In the harbor town of San Pedro, California, there’s a little section that stands almost as a time capsule amid the hustle and polish of Greater Los Angeles. Fading storefronts hang above hoary old pawn shops and union meeting-houses, creaking wooden bars bear the scratches of countless pint glasses, and above all stands the Warner Grand Theater- the Art Deco grand dame of an age when cinema was still high culture. In the midst of all this stands a place that we as watch enthusiasts in the age of eBay and Watchuseek too often overlook- a brick and mortar watch shop, and even more rare, a family business.
It was early in the afternoon when I first stepped into Vilicich Watch and Clock, and as I stared into the displays waiting to meet with the owners, I must admit I wasn’t sure what to expect. But as the owners beckoned me into the back room, it quickly took on the air of being welcomed into the home of a long-lost friend.
Jerry is an easy man, a man of soft laughter and a gentle wit. He reclined against his workbench like an oversized cat, watching his younger brother Patrick survey my Squale 10 Atmos Super through a loupe. “I’ve been doing this since I was seven years old, and I’ve never seen one like this,” Patrick remarked, but looking around the corners of the workshop I have a very hard time believing him. A drawer of pre-quartz electrics sat half-ajar, with a balance wheel Seiko Elnix ticking away. Among the pictures of recent project pieces is the weirdest chronograph I’ve ever seen, a 70’s TV-style case gone vertical, with a central chrono seconds and a large 60-minute subdial at 11. The actual timekeeping is done on side-by side rotary dials at 9 and 3, and signed above all the lunacy is “El Recio”- Spanish for “The Fast”. This is the kind of place where almost anything could come through the door, and they’d be ready.
When asked about some of the stranger things that had come through the shop, Patrick grinned and began shuffling through his pictures. A moment later, he pulls out a stunner- a gold Rolex 6085 with an unusual pictorial dial, depicting a dancing woman next to a golden palm tree. “I got it from a guy in India… [and] I don’t think it is, but it might be one of one.” The man’s plan, at the time, was brilliant. When the British relinquished their hold on India in 1947, the ruling class left behind all manner of rare and unique pieces, some of which hid tucked away in crumbling estates and back-alley jewelers for decades. The buyer, Patrick explained, made several trips to these Indian sellers in the 1990s and eventually sold off the 6085 to this shop. The mysterious pictorial-dialled piece was eventually sold off to a customer- a decision he still regrets. “I really should have taken that one to auction,” he mused, “[It] could have gone crazy.”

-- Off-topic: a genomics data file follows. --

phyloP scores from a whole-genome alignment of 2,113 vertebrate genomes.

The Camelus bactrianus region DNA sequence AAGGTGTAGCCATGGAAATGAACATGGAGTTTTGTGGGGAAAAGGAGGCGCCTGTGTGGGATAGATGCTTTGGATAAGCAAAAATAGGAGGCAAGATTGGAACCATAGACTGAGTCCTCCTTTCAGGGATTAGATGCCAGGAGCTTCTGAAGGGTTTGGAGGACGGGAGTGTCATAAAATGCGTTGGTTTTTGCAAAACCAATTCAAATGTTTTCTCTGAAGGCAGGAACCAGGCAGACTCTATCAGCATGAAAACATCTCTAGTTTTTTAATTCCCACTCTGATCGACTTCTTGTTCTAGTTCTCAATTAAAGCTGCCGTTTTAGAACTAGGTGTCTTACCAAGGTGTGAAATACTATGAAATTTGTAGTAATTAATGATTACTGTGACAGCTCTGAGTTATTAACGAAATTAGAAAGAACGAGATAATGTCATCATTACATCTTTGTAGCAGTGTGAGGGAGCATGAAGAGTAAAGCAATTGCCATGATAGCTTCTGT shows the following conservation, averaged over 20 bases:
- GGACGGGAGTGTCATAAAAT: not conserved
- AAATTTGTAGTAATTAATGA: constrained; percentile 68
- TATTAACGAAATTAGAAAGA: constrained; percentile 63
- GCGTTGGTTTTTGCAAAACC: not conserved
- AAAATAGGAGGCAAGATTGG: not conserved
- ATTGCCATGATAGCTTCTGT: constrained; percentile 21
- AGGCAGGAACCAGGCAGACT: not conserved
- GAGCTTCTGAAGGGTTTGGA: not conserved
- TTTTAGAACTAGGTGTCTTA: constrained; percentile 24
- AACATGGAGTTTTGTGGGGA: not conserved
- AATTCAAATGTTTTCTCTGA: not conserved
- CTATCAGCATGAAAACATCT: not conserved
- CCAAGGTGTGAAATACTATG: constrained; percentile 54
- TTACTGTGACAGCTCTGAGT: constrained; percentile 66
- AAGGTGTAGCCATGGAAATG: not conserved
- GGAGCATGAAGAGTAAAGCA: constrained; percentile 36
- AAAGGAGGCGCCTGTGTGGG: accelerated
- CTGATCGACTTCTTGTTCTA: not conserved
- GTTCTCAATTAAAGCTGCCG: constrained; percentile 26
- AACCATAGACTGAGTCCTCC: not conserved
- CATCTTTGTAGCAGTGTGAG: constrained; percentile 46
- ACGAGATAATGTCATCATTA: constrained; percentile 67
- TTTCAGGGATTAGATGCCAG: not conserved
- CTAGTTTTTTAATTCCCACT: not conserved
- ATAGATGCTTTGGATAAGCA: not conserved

When you’ve been around as long as Vilicich has, however, those types of things are bound to happen. The shop has been in business since 1947, when Jerry and Patrick’s father started work as an independent contractor inside a larger, more general shop on nearby Pacific Avenue. At the time, there were six watchmakers on that street alone, a far cry from the specialized niche work of today. “In a lot of ways, it’s a dying art,” Patrick muses sadly. “It can be a difficult thing to keep a family business like this alive,” I offered. “Is there a different set of challenges?” Jerry turns and gives his brother a sly look. Patrick returns his gaze, and the two laugh loud and deep. “In all honesty, though, it’s a great relationship,” said Jerry. “I never try to let the sun go down on a coarse word.” It shows in the demeanor of the place. Everyone from the counter staff to the man in the back corner hunched over a quartz movement has the comfortable, broken-in familiarity of an old baseball glove. It’s a tight ship, but a friendly one.
Jerry, however, is a man of many passions. When he’s not working in the shop, he’s playing bass in a traveling band, recently backing up Dean Martin’s son on tour playing his father’s music. Even on stage, though, Jerry’s enthusiasm is infectious, and he shared several experiences where he’s talked watches with music producers and crew. “Music people tend to be watch people,” he explains, and with a common interest in timing it’s clear to see why.
A few hours of questions, laughter, and swapping stories later, however, it was time to step back into the ultramodern rush of LA life and leave the little window into the past behind. The short time I spent there, though, certainly left an impression on me. It was a warm reminder that the old ways are not quite dead, and the way things were, in some small places, are they way they still are.